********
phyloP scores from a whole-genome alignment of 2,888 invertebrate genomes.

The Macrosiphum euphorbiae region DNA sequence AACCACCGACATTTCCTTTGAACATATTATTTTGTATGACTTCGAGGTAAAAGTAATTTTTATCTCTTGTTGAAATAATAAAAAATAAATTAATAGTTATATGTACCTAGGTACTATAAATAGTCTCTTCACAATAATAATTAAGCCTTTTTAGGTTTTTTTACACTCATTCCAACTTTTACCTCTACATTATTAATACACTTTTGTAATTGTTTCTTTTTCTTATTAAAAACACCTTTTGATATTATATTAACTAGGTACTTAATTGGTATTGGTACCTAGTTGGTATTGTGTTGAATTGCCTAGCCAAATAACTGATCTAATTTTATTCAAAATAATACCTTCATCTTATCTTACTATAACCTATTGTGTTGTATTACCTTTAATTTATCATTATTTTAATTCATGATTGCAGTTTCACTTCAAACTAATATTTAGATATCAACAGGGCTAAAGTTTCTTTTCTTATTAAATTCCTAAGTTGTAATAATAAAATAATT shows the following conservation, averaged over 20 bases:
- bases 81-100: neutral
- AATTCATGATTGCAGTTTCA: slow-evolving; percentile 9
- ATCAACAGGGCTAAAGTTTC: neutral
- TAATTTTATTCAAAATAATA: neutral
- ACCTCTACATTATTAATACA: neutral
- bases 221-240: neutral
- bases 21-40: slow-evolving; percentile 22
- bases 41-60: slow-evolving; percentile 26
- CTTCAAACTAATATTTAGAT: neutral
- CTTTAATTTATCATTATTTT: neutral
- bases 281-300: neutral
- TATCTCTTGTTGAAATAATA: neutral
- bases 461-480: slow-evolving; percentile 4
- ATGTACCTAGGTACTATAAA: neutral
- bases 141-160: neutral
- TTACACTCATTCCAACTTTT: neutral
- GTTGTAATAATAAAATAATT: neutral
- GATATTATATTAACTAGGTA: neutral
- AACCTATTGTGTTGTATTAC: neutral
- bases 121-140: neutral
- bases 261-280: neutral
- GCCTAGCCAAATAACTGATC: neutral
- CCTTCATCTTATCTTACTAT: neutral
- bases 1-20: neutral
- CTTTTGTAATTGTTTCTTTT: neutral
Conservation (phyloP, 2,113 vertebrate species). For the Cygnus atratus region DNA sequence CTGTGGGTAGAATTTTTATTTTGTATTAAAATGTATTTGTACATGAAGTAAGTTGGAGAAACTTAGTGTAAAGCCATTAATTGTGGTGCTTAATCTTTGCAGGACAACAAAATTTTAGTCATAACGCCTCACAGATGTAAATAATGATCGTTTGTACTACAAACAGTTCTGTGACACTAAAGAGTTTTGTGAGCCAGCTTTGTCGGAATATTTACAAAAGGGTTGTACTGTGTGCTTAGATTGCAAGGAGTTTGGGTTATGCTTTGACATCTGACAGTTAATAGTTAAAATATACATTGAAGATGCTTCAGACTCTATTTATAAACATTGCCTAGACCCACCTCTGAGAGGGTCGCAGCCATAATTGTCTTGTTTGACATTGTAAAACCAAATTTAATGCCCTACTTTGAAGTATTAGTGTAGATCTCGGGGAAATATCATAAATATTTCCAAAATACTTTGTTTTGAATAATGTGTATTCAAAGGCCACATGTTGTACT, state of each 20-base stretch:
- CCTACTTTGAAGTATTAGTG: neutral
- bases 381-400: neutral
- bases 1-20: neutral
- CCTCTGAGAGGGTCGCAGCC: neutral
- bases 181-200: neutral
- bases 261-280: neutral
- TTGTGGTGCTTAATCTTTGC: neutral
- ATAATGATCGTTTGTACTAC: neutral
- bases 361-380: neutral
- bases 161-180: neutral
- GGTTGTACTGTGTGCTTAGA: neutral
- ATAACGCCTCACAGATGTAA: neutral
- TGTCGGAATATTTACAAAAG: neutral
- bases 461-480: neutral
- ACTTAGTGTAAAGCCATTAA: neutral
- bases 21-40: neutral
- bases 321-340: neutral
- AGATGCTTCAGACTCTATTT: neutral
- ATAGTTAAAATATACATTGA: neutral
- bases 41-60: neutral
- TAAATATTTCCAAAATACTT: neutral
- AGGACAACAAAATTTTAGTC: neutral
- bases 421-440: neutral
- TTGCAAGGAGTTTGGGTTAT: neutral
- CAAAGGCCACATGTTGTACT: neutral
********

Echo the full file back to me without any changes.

phyloP scores from a whole-genome alignment of 2,888 invertebrate genomes.

The Macrosiphum euphorbiae region DNA sequence AACCACCGACATTTCCTTTGAACATATTATTTTGTATGACTTCGAGGTAAAAGTAATTTTTATCTCTTGTTGAAATAATAAAAAATAAATTAATAGTTATATGTACCTAGGTACTATAAATAGTCTCTTCACAATAATAATTAAGCCTTTTTAGGTTTTTTTACACTCATTCCAACTTTTACCTCTACATTATTAATACACTTTTGTAATTGTTTCTTTTTCTTATTAAAAACACCTTTTGATATTATATTAACTAGGTACTTAATTGGTATTGGTACCTAGTTGGTATTGTGTTGAATTGCCTAGCCAAATAACTGATCTAATTTTATTCAAAATAATACCTTCATCTTATCTTACTATAACCTATTGTGTTGTATTACCTTTAATTTATCATTATTTTAATTCATGATTGCAGTTTCACTTCAAACTAATATTTAGATATCAACAGGGCTAAAGTTTCTTTTCTTATTAAATTCCTAAGTTGTAATAATAAAATAATT shows the following conservation, averaged over 20 bases:
- bases 81-100: neutral
- AATTCATGATTGCAGTTTCA: slow-evolving; percentile 9
- ATCAACAGGGCTAAAGTTTC: neutral
- TAATTTTATTCAAAATAATA: neutral
- ACCTCTACATTATTAATACA: neutral
- bases 221-240: neutral
- bases 21-40: slow-evolving; percentile 22
- bases 41-60: slow-evolving; percentile 26
- CTTCAAACTAATATTTAGAT: neutral
- CTTTAATTTATCATTATTTT: neutral
- bases 281-300: neutral
- TATCTCTTGTTGAAATAATA: neutral
- bases 461-480: slow-evolving; percentile 4
- ATGTACCTAGGTACTATAAA: neutral
- bases 141-160: neutral
- TTACACTCATTCCAACTTTT: neutral
- GTTGTAATAATAAAATAATT: neutral
- GATATTATATTAACTAGGTA: neutral
- AACCTATTGTGTTGTATTAC: neutral
- bases 121-140: neutral
- bases 261-280: neutral
- GCCTAGCCAAATAACTGATC: neutral
- CCTTCATCTTATCTTACTAT: neutral
- bases 1-20: neutral
- CTTTTGTAATTGTTTCTTTT: neutral
Conservation (phyloP, 2,113 vertebrate species). For the Cygnus atratus region DNA sequence CTGTGGGTAGAATTTTTATTTTGTATTAAAATGTATTTGTACATGAAGTAAGTTGGAGAAACTTAGTGTAAAGCCATTAATTGTGGTGCTTAATCTTTGCAGGACAACAAAATTTTAGTCATAACGCCTCACAGATGTAAATAATGATCGTTTGTACTACAAACAGTTCTGTGACACTAAAGAGTTTTGTGAGCCAGCTTTGTCGGAATATTTACAAAAGGGTTGTACTGTGTGCTTAGATTGCAAGGAGTTTGGGTTATGCTTTGACATCTGACAGTTAATAGTTAAAATATACATTGAAGATGCTTCAGACTCTATTTATAAACATTGCCTAGACCCACCTCTGAGAGGGTCGCAGCCATAATTGTCTTGTTTGACATTGTAAAACCAAATTTAATGCCCTACTTTGAAGTATTAGTGTAGATCTCGGGGAAATATCATAAATATTTCCAAAATACTTTGTTTTGAATAATGTGTATTCAAAGGCCACATGTTGTACT, state of each 20-base stretch:
- CCTACTTTGAAGTATTAGTG: neutral
- bases 381-400: neutral
- bases 1-20: neutral
- CCTCTGAGAGGGTCGCAGCC: neutral
- bases 181-200: neutral
- bases 261-280: neutral
- TTGTGGTGCTTAATCTTTGC: neutral
- ATAATGATCGTTTGTACTAC: neutral
- bases 361-380: neutral
- bases 161-180: neutral
- GGTTGTACTGTGTGCTTAGA: neutral
- ATAACGCCTCACAGATGTAA: neutral
- TGTCGGAATATTTACAAAAG: neutral
- bases 461-480: neutral
- ACTTAGTGTAAAGCCATTAA: neutral
- bases 21-40: neutral
- bases 321-340: neutral
- AGATGCTTCAGACTCTATTT: neutral
- ATAGTTAAAATATACATTGA: neutral
- bases 41-60: neutral
- TAAATATTTCCAAAATACTT: neutral
- AGGACAACAAAATTTTAGTC: neutral
- bases 421-440: neutral
- TTGCAAGGAGTTTGGGTTAT: neutral
- CAAAGGCCACATGTTGTACT: neutral